BELLY UP —
to the bar, that is,
for good old-fashioned comfort food.
Food served at the bar has come a long way from the beer nuts and beef jerky I used to gnaw on when I was 18. Back then, bar food meant racks filled with chips, pretzels, popcorn and pork rinds. If you were really lucky, you’d find bags of cheese popcorn and sour cream-and-onion and barbecue chips on those racks. Large jars of pickled, hard-boiled eggs were standard, as well as those bothersome jugs of pig knuckles staring you down.
You’ll still find many bars offering the likes of crunchy snack racks, but these days the tavern trend has moved toward serving bona fide food, and offering popcorn, should we say, is more or less considered just peanuts.
There seems to be a blurring of lines, where the restaurant ends and the bar begins, as well as the blending of ethnic and regional foods with an Epicurean flair. At the bar these days, casual, comfort food, like burgers, nachos, skins, wings, meatloaf and fish and chips, still reign. Innovative business strategies work toward bringing and keeping customers in your operation to drink as well as dine. While some restaurants offer menus specifically designed for the bar, for the most part, food served at the bar still works best when it comes from the main dining menu.
The 75-seat Noah’s restaurant in Stonington Village, CT, on Fishers Island Sound, has a menu specifically designed for folks mostly singles and couples sitting at their horseshoe-shaped bar. John Papp, co-owner since 1979, built the bar three years ago, and says “the horseshoe shape of our bar creates a sense of community and convivial conversation–people talk across it to each other all the time.”
At Noah’s, the horseshoe shape may contribute to the sense of community, but when I’ve sat down to dine at a bar, whether a stranger or not, I’ve found people there are open to conversation. Solo customers who are feeling social usually find that eating at the bar is the place to be. It’s just plain fun.
Despite the somewhat awkward seating – where to put the napkin is an issue, since with many bar stools, you really must lean in at an uncomfortable angle to eat, making it all too easy for the napkin to fall off your lap dining at the bar still offers lots of pluses, especially at locations where travelers are a key part of business. But all in all, looking goofy and tucking the napkin in your collar, or walking on the wild side without one, is a small price to pay for adventuresome dining.
Try enriching your bar quesadillas with avocado.
At Noah’s there are separate menus for breakfast, lunch, dinner and the bar all made from scratch. The ambitious bar menu covers it all, from appetizers, such as their number one seller guacamole and chips, Portuguese soup, Korean pancakes, edamame and chicken liver paté, to heartier fare like BBQ meatloaf, quiche, char-grilled spice-rubbed salmon, pan-fried flounder sandwich, vegetarian lentil bean-burgers and Rueben sandwiches.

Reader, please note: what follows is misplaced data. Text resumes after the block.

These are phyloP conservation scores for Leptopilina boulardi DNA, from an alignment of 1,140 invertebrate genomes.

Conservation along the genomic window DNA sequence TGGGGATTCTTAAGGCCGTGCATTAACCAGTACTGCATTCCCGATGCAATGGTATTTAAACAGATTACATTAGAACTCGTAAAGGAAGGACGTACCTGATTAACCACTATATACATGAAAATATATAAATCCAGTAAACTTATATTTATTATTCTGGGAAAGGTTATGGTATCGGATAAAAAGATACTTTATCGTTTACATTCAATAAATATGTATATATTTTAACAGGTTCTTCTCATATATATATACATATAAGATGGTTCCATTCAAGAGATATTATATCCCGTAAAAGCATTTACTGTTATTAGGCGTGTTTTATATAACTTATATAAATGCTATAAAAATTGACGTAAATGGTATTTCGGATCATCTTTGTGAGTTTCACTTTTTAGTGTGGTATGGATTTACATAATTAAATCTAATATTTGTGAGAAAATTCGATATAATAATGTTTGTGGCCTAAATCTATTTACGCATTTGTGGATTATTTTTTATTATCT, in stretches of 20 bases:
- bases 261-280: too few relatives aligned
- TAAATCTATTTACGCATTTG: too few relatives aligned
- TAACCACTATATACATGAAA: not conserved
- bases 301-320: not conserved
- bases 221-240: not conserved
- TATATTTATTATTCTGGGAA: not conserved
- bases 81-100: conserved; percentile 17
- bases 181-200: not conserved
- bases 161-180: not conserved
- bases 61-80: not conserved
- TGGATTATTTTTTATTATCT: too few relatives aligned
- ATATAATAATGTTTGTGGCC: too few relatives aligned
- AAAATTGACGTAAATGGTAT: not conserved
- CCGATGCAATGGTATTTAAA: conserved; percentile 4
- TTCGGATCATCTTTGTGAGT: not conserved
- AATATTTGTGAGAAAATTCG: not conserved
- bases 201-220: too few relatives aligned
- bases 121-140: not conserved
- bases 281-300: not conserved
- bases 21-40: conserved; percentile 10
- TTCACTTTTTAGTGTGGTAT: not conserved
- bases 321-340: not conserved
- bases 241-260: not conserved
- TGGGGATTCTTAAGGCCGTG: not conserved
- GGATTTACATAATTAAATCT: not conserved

Known particularly for their fresh seafood, at Noah’s, the location helps sell many of those items, Papp says. “You can see the water from the bar and hear the bells on the buoys clinking.” Noah’s has created a bar menu, which tends to resemble their lunch menu, to “get in at a different, lesser price point and give our customers the option of smaller portions if they’re not that hungry–and also the chance to create their own thing. We wanted to cast a wider net so people could have less expensive lighter things and we could benefit from them drinking at the bar.”
Papp says they tend to sell a lot of Martinis classic, well shaken, very cold with an olive for $5.75. Cosmopolitans are also very popular, although they sell more wine than anything else. Bar sales breakdown contributes 73% food, 11% wine, 9% liquor and 7% beer.
Allowing customers to create their own salad at Noah’s doesn’t mean waltzing through a salad bar. Equally popular during lunch and dinner, salad lovers can choose from four salad bases ranging from $3.25 to $5.25 that include a chef salad base with ham, chicken and Swiss cheese, house salad base of mixed baby greens, an iceberg wedge, or Matt’s–a variation of the house salad topped with roasted garlic, pecans, grapes and Danish blue cheese. From these bases customers can then add their own additional toppings from the salad additions list. Papp says salads at the bar are equally popular during lunch and dinner.
At Noah’s, dining at the bar is part of the plan.
Bar customers can also choose what topping to add to their Chinese noodles tossed with rice vinegar, soy and vegetable dressing, fresh vegetables and toasted almonds. Customizing Chinese noodle toppings range from $10.95 for three jumbo shrimp and $8.95 for teriyaki beef to $7.75 with chicken breast and $7.25 with vegetables.